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Pirates notebook: For Holdzkom, a whole new world

| Thursday, Jan. 15, 2015, 7:03 p.m.
Pirates pitcher John Holdzkom throws during a voluntary workout Wednesday, Jan.14, 2015, at Pirate City in Bradenton, Fla.
Christopher Horner | Trib Total Media
Pirates pitcher John Holdzkom throws during a voluntary workout Wednesday, Jan.14, 2015, at Pirate City in Bradenton, Fla.
Pirates pitcher Clayton Richard throws during a voluntary work-out Tuesday, Jan.13, 2015, at Pirate City in Bradenton, Fla.
Christopher Horner | Trib Total Media
Pirates pitcher Clayton Richard throws during a voluntary work-out Tuesday, Jan.13, 2015, at Pirate City in Bradenton, Fla.
Pirates pitcher John Holdzkom throws during a voluntary work-out Thursday, Jan.15, 2015, at Pirate City in Bradenton, Fla.
Christopher Horner | Trib Total Media
Pirates pitcher John Holdzkom throws during a voluntary work-out Thursday, Jan.15, 2015, at Pirate City in Bradenton, Fla.

BRADENTON, Fla. — Most ballplayers gauge their success by how many levels in the minor leagues they climb from one year to the next.

Reliever John Holdzkom can measure his progress by the miles he's traveled.

This week, Holdzkom trained with other big league pitchers at the voluntary winter workouts at the Pirates' sprawling spring training complex. Last winter, he was more than 9,000 miles away, playing in a men's club league in Australia.

“Yeah, there's a big difference between now and what I was doing a year ago at this time,” Holdzkom said with a grin.

Before the Pirates signed him last summer, Holdzkom played for eight teams in a 13-month span. He pitched in the minor leagues and was on New Zealand's roster for the World Baseball Classic. Scouts loved his upper-90s mph fastball, but his erratic control drove coaches crazy.

After bouncing around in the independent leagues, Holdzkom caught the eye of a Pirates scout. Everyone knows the story's magical finish: Holdzkom changed his grip and dominated in the minors, struck out the side in his big league debut and was on the roster for the wild-card game against the San Francisco Giants.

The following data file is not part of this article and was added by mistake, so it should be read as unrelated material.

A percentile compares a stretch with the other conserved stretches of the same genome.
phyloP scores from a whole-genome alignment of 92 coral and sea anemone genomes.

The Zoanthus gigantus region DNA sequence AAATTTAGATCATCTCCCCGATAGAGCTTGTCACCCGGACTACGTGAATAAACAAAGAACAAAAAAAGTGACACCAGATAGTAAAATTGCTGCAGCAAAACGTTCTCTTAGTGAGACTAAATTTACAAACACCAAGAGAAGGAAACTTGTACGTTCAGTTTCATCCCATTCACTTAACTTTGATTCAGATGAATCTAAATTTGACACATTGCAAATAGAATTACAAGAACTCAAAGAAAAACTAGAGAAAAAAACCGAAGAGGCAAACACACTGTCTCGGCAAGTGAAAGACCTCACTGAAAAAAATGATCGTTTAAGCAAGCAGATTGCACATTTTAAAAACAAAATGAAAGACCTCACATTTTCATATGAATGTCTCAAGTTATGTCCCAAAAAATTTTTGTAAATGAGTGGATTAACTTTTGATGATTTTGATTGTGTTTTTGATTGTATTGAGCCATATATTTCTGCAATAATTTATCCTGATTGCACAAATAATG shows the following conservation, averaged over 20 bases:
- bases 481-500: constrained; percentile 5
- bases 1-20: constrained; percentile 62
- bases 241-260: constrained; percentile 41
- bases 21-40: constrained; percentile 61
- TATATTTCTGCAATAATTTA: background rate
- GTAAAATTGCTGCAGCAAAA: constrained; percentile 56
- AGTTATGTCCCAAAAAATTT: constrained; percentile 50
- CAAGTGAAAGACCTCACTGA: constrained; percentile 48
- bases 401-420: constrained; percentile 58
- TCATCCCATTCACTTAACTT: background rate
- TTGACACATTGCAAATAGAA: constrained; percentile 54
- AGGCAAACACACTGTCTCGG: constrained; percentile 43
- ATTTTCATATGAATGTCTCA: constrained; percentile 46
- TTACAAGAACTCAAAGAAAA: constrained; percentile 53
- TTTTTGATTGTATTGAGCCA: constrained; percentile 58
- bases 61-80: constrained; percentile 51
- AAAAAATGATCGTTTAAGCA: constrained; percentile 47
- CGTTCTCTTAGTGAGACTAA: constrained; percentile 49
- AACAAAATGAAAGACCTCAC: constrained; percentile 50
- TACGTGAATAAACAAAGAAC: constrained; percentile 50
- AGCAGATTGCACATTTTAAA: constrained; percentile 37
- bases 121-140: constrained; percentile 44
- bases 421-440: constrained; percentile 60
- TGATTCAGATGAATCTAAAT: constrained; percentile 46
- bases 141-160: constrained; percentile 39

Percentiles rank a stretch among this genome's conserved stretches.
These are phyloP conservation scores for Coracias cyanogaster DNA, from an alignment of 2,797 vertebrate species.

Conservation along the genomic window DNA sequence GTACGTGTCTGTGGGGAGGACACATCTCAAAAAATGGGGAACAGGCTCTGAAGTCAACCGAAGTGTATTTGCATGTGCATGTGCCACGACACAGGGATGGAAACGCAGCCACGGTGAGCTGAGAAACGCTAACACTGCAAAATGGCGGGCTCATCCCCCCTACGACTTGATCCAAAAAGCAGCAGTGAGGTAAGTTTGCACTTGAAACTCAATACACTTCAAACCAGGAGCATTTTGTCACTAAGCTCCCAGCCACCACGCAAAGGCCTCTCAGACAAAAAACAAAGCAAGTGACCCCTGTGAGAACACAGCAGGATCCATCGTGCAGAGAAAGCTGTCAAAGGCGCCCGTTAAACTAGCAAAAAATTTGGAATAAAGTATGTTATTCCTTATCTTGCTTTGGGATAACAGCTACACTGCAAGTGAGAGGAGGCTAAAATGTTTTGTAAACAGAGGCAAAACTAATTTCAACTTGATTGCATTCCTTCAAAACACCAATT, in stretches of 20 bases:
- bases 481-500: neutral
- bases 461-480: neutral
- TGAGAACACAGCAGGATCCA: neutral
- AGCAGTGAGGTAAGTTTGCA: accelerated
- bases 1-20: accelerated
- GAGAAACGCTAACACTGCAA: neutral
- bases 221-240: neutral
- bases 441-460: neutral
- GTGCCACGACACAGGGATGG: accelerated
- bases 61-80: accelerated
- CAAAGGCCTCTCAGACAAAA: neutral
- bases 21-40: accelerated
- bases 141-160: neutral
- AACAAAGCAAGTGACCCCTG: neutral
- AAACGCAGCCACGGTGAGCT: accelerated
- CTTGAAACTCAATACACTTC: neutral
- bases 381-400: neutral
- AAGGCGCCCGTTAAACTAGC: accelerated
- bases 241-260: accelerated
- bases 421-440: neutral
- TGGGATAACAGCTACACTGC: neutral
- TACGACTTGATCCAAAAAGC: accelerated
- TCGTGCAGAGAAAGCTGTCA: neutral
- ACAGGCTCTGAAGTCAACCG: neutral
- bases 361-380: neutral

And now? When spring training begins in five weeks, Holdzkom will be wearing a big league uniform — and he won't be taking anything for granted.

“Am I more settled now? I don't know,” Holdzkom said. “In baseball you never get to stop having to prove yourself. This year, I'm going to fight to make the team and see what happens.

“Last year was a lot of fun. It was the highlight of my life so far. But it's in the past now, and I want to play baseball for a long time. I've got to go about my business. That's how I have to treat it.”

Another comeback candidate?

Left-hander Clayton Richard has had to overcome a pair of surgeries and has not pitched in a big league game since June 2013. When he became a free agent this winter, it was a no-brainer for Richard to sign with the Pirates.

“Their track record with pitchers is hard to beat,” Richard said. “It's a perfect fit.”

Richard, 31, went 14-9 with a 3.75 ERA with the San Diego Padres in 2010. A shoulder operation checked him to just 18 starts in 2011, but he bounced back the next year to again win 14 games with a 3.99 ERA.

When his shoulder flared up again in 2013, Richard was diagnosed with thoracic outlet syndrome. To relieve pressure on nerves and blood vessels in Richard's neck and chest, doctors removed a rib and one of his neck muscles.

“It was definitely the biggest and most intensive surgery I've ever had,” Richard said. “But on the other hand, it had nothing to do with my shoulder. So the rehab part of it was totally different. I didn't have to worry about my shoulder healing. The mechanics of my shoulder were good.”

Edinson Volquez, a teammate of Richard's in San Diego, suggested he sign with the Pirates. Volquez was arguably the worst pitcher in the majors in 2013 but turned things around last season in Pittsburgh.

“He was able to fix some stuff here, and he really enjoyed it here,” Richard said. “He had nothing but good things to say about the organization.”

Assignments finalized

Four of the Pirates' minor league teams will have new managers this season, but the Dean of the group returns.

Dean Treanor will manage Triple-A Indianapolis for a fifth consecutive season, the Pirates announced Thursday.

Tom Prince will manage Double-A Altoona after leading High-A Bradenton last season, Michael Ryan takes over at Bradenton after spending 2014 at Single-A West Virginia, and Brian Esposito will manage West Virginia after managing Jamestown in Single-A short season.

The Jamestown club relocated to West Virginia and will be called the Black Bears. Wyatt Toregas will manage the team in his first managerial assignment.

Around the diamond

Friday is the deadline for clubs and arbitration-eligible players to exchange salary figures in the event hearings are necessary. The Pirates have 12 such players, including Neil Walker, Pedro Alvarez, Mark Melancon, Francisco Cervelli and Antonio Bastardo. ... Infielder Brent Morel got a nonroster invitation to spring training.

Rob Biertempfel is a staff writer for Trib Total Media. Reach him at rbiertempfel@tribweb.com or via Twitter @BiertempfelTrib.

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